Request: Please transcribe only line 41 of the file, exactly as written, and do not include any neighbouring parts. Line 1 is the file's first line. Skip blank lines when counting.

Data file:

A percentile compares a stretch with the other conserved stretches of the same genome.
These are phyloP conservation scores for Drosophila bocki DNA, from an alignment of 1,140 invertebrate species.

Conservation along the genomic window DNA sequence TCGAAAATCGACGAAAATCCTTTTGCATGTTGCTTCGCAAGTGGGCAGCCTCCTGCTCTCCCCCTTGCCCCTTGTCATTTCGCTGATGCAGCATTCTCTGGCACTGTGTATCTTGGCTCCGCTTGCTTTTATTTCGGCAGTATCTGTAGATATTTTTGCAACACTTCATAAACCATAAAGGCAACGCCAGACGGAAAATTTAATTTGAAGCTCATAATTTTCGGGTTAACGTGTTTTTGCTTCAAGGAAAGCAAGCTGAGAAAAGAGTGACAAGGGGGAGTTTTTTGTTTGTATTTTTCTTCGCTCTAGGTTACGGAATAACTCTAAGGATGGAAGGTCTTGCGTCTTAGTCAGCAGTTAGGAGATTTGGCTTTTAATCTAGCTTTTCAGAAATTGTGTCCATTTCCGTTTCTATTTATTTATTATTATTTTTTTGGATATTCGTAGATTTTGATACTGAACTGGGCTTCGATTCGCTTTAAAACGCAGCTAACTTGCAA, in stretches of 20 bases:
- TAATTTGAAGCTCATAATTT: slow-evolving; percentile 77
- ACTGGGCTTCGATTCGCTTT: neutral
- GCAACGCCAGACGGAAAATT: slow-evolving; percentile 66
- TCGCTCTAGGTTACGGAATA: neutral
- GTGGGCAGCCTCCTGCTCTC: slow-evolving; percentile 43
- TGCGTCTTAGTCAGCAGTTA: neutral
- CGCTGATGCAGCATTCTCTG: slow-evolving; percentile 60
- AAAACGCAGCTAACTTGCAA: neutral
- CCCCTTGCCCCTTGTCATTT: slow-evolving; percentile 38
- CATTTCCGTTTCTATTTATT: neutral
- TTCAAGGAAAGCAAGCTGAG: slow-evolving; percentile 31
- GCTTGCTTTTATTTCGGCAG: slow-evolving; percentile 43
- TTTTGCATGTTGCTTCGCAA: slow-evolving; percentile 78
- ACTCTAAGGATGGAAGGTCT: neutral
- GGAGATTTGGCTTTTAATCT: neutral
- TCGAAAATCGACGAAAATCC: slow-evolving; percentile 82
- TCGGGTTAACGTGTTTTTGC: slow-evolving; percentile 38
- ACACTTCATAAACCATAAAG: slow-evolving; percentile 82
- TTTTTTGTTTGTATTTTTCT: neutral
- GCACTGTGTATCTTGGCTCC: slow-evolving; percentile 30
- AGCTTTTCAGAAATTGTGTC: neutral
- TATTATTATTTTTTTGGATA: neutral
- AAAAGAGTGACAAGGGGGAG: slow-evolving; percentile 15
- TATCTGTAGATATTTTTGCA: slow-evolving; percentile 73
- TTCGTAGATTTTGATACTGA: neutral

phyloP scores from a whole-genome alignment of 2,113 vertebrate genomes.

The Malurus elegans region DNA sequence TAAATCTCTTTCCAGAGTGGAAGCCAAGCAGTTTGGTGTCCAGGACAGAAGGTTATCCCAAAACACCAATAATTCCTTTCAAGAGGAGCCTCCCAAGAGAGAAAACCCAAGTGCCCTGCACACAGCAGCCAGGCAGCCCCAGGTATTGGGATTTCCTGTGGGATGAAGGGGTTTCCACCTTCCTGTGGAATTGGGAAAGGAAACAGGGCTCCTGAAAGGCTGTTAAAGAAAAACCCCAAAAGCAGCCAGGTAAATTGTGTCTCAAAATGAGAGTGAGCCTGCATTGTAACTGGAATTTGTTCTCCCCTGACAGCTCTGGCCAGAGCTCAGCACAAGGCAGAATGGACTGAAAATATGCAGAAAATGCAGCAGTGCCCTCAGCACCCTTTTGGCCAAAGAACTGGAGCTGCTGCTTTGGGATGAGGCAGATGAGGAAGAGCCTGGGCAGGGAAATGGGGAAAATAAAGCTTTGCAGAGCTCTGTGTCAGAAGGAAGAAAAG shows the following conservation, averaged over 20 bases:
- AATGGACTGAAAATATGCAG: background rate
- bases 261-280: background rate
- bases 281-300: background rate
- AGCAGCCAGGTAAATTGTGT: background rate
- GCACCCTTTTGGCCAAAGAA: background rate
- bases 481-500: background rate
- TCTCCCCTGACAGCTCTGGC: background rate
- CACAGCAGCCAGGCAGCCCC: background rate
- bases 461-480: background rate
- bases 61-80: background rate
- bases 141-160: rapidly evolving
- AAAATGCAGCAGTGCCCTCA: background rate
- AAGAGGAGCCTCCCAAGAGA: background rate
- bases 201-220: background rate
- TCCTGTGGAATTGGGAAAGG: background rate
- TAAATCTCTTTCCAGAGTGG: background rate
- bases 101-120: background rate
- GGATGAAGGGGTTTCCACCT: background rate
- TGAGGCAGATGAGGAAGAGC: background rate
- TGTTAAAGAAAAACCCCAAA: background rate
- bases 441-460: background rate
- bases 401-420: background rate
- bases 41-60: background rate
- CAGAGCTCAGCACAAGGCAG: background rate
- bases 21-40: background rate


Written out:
- bases 141-160: rapidly evolving